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4: Thin Layer Chromatography (Experiment)

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  • You will be using prepared tlc plates which are research quality ($1.50/sheet). Each large TLC sheet will be carefully cut to provide mini tlc plates. Do not touch the adsorbent with your fingers, hold the plates at the sides. Do not use ink on the plates, write in pencil lightly.


    For a developing chamber, you will use your 4 oz. wide-mouth jar with a piece of filter paper ca. 3 inches in diameter (trim if necessary). The half TLC plate you receive can be cut width-wise into thirds to make three mini-tlc plates about 4 cm wide. Cut evenly and carefully using sharp scissors. These mini tlc plates will fit into the 4 oz. jars. 2.5-3 mL of ethyl acetate should be used as the developing solvent to obtain the proper depth with a baseline 0.5 cm above the bottom of the mini tlc plate. The solvent front should be allowed to run as close to the top of the plate as possible but not to the top, stop at least 1 mm from the top. These plates take about 5 min. to develop.

    1. Prepare at least 5 micropipettes for sample spotting.
    2. Prepare samples of your aspirin, acetaminophen, and caffeine by dissolving ca. 10 mg of compound in 1.0 mL of 1:1 methylene chloride/ethanol in a stoppered vial.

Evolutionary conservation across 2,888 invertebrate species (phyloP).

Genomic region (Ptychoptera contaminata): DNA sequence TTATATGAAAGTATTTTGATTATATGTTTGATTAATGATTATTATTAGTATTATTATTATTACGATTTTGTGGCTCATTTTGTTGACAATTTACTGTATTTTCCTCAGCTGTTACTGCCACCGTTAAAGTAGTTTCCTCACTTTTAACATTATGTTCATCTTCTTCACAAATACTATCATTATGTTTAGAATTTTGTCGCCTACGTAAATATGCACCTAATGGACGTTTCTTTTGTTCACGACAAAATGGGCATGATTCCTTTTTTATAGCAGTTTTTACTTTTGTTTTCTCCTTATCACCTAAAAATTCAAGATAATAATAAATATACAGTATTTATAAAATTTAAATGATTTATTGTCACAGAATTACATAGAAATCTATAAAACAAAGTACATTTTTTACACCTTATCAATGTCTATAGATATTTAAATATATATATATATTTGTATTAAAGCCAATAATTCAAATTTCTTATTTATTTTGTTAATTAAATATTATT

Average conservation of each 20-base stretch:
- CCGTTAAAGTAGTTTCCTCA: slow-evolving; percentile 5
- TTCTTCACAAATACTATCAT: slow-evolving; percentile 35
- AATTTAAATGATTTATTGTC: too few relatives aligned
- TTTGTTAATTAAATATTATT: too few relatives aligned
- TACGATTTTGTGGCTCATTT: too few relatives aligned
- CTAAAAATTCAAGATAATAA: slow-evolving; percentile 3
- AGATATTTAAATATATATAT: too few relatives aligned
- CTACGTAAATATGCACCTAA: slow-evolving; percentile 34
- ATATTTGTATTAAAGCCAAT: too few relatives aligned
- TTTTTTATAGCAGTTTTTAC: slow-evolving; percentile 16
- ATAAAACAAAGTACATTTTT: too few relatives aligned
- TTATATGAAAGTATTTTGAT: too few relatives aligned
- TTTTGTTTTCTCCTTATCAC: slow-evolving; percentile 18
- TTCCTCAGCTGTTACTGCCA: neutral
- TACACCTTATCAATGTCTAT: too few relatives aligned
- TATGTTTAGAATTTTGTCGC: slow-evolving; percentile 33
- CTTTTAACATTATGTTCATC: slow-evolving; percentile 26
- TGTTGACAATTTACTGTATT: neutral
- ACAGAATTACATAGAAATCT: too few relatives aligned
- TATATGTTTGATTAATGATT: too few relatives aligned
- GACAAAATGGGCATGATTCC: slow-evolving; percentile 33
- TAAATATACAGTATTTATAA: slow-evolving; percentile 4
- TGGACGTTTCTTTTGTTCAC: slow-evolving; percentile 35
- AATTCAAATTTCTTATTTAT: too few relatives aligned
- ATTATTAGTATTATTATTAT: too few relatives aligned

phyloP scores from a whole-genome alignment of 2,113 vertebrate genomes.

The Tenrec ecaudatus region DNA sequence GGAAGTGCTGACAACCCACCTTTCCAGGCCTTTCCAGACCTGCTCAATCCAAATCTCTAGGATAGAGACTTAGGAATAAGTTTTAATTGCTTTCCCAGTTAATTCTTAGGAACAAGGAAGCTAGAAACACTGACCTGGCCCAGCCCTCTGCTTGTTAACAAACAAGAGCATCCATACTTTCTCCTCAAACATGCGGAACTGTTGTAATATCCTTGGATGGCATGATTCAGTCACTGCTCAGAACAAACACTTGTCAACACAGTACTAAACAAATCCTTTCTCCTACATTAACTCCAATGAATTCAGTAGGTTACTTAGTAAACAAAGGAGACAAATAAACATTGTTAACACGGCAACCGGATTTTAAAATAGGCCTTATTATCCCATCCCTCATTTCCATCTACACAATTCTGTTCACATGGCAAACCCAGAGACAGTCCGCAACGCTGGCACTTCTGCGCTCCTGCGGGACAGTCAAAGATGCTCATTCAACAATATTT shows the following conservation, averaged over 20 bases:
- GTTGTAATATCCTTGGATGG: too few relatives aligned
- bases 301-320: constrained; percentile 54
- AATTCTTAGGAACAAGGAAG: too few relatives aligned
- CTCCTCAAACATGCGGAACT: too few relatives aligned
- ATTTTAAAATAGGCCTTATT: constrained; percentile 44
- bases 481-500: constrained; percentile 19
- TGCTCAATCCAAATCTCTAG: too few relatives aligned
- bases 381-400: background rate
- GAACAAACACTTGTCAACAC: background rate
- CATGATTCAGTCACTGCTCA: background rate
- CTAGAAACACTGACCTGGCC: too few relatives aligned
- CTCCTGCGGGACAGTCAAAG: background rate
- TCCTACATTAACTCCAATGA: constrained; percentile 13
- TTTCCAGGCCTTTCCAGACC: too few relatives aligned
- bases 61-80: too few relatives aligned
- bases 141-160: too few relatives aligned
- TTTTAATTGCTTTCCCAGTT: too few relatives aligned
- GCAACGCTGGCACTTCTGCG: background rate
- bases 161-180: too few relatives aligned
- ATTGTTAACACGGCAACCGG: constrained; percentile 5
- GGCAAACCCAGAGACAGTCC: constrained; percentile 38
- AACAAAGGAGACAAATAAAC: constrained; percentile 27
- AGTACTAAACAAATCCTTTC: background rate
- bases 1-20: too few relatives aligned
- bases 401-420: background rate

3. Practice your spotting technique on a sheet of filter paper (or towelling) until you are satisfied that you can apply narrow diameter samples and that your pipettes are reliable.
    4. Draw a very light pencil line at 0.5 cm from the bottom of your mini tlc plate (it is very important that the pencil does not gouge out the adsorbent).
    5. Spot samples on the line in a predetermined order or, even better, code the samples in pencil at the top of the tlc plate. Include a sample of the unknown you have chosen.
    6. Observe your spotted samples under ultraviolet light to see if they are in appropriate positions on the starting line of the tlc plate.
    7. Carefully place the tlc plate into the developing chamber so that the bottom of the plate is flat in the ethyl acetate developing solvent and the plate does not touch the filter paper. Close the developing chamber carefully without disturbing your tlc plate. The solvent front should be rising along the tlc plate evenly.
    8. When the solvent front is 0.5 cm from the top, remove the tlc plate from the developing tank and immediately mark the solvent front on the plate with a pencil. Let the tlc plate dry in the hood then observe it under UV light. Circle the spots with a pencil. Record the Rf values.
    9. Visualize the tlc plate in an iodine chamber. Record any differences you observe.

    The number of variables affecting absolute chromatographic values is large. To the obvious variables of solvent, medium, and sample, can be added:

    1. activation of adsorbent; 2. amount of sample applied; 3. solvent composition; 4. amount of adsorbent; 5. solvent developing distance; 6. chamber saturation (actually an error if not saturated, not a variable); 7. impurities in both phases; 8. temperature; 9. room humidity; 10. distance of the sample spot from the chamber solvent level;...

    With so many variables, qualitative information is usually obtained by separating known solutions (standards) on the same sheet as the sample

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